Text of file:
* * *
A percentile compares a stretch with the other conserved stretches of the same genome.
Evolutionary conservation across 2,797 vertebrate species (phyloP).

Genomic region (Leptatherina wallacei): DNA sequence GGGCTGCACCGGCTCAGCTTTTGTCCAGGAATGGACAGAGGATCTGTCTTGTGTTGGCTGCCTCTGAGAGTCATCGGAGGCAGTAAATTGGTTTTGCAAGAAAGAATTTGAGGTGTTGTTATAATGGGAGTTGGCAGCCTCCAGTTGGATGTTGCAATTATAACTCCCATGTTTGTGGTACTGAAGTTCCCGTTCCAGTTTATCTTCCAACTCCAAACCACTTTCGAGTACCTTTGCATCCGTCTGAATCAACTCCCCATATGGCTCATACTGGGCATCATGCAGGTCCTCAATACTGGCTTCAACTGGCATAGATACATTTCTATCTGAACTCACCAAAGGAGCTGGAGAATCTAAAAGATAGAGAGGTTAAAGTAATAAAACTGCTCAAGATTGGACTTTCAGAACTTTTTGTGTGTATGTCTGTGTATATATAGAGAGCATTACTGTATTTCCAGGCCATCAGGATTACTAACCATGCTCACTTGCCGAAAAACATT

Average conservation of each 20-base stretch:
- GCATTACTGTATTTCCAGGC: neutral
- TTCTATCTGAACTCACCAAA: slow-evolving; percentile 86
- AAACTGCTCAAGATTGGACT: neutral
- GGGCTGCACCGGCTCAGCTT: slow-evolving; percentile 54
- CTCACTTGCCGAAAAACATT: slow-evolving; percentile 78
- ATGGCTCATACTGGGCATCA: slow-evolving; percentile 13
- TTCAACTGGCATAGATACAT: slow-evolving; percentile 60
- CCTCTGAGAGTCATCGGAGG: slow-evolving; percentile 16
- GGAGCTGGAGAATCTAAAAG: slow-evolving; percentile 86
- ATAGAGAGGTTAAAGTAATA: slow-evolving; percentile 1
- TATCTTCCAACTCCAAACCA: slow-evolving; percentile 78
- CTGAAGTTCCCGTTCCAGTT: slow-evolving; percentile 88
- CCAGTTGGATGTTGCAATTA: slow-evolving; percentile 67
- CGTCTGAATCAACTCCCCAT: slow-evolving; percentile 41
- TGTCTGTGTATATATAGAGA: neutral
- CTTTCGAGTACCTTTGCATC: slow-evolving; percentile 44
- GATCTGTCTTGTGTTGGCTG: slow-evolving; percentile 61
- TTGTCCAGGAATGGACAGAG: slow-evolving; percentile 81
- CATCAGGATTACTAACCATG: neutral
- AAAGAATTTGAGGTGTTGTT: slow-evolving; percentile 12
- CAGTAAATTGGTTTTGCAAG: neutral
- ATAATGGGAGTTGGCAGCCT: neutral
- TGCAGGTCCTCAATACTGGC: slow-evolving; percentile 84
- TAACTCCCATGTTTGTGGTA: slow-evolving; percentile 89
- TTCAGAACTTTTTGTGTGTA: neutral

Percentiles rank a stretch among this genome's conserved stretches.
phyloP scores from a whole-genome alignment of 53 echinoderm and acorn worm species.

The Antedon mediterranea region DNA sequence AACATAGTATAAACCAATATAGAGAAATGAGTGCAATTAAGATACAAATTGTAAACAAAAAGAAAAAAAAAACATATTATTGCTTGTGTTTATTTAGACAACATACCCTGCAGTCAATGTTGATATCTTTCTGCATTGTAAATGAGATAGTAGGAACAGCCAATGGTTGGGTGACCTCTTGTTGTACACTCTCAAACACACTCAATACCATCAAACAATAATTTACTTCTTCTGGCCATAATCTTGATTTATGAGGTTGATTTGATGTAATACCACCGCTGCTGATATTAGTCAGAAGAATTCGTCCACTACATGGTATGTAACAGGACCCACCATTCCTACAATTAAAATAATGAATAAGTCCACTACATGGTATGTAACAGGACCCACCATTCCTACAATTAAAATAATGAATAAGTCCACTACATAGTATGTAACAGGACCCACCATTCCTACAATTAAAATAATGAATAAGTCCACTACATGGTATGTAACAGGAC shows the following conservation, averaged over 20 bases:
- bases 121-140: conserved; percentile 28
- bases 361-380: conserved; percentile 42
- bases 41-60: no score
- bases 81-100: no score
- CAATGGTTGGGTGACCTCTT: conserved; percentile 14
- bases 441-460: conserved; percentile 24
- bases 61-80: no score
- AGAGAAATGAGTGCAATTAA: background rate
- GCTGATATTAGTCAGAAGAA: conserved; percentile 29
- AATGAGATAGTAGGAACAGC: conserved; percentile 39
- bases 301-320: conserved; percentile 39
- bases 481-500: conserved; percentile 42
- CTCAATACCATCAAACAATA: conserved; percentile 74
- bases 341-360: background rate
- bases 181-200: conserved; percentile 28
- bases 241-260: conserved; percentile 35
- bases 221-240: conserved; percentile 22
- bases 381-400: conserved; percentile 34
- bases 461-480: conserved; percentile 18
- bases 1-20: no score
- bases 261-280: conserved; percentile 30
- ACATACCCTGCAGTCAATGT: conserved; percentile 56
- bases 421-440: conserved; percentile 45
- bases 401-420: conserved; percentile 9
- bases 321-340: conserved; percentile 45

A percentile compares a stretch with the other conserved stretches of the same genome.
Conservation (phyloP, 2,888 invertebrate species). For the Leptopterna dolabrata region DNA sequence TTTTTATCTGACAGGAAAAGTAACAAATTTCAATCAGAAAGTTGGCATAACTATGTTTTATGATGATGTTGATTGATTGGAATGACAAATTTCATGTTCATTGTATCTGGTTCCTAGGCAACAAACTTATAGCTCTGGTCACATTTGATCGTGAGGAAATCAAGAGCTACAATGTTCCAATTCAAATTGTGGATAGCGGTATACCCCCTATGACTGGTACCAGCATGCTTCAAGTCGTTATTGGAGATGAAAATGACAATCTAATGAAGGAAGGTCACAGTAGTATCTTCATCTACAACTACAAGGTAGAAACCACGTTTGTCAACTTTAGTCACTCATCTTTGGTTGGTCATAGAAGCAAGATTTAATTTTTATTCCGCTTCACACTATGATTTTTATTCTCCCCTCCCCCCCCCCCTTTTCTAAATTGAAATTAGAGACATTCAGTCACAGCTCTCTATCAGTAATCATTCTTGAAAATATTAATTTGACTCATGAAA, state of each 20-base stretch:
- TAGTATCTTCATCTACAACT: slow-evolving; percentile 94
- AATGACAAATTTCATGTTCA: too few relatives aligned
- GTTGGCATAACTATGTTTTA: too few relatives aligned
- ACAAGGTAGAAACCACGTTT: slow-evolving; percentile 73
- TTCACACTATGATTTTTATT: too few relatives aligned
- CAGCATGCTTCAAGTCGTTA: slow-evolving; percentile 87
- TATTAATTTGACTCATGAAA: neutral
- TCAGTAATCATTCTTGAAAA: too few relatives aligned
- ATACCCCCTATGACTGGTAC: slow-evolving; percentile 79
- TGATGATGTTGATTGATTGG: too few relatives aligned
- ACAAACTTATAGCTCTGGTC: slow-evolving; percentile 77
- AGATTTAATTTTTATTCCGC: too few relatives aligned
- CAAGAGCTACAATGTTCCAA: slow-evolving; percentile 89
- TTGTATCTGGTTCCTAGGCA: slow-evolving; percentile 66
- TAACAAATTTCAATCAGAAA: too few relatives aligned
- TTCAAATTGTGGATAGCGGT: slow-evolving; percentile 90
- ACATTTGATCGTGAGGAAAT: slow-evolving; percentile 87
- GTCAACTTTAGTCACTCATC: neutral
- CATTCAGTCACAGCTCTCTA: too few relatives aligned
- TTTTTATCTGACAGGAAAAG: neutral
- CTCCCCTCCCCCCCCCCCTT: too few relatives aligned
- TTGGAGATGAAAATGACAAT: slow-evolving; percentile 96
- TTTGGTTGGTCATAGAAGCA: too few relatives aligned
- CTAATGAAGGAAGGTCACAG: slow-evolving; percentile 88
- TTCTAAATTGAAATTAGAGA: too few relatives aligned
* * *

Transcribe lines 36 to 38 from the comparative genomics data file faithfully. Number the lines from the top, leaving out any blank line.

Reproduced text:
- bases 81-100: no score
- CAATGGTTGGGTGACCTCTT: conserved; percentile 14
- bases 441-460: conserved; percentile 24